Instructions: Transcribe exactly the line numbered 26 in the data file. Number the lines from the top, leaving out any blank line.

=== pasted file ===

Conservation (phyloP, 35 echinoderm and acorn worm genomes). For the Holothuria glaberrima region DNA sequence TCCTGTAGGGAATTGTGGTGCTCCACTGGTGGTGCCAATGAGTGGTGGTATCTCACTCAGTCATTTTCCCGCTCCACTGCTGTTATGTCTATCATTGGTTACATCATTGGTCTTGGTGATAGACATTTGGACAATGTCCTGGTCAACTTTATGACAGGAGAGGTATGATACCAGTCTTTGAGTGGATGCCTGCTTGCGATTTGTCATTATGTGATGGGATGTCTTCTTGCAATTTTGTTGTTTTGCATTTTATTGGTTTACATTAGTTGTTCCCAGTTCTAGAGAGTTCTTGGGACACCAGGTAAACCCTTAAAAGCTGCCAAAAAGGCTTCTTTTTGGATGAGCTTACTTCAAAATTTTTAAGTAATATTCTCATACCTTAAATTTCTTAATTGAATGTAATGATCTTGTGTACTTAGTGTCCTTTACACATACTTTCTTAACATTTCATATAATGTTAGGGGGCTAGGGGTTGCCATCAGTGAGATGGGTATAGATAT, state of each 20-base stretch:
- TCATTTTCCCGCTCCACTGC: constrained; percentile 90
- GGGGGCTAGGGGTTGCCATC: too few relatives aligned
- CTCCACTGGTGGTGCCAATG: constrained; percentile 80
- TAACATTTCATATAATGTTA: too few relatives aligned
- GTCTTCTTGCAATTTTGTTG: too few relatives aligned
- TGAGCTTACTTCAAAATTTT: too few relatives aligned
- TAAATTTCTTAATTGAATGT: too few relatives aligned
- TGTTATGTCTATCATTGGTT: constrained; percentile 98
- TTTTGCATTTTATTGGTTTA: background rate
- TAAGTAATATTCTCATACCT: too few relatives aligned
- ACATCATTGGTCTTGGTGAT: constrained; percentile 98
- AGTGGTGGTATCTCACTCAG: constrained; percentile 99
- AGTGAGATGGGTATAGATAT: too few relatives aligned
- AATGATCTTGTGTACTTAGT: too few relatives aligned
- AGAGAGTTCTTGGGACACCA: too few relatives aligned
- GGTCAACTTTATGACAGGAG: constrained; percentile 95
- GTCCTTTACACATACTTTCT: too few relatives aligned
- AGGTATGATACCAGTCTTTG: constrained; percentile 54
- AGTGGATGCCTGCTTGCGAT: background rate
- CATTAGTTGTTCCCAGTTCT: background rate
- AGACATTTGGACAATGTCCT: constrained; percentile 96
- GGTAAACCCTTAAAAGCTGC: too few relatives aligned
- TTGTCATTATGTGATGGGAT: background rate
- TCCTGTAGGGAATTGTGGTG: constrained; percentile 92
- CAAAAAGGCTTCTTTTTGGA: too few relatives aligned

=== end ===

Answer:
- CAAAAAGGCTTCTTTTTGGA: too few relatives aligned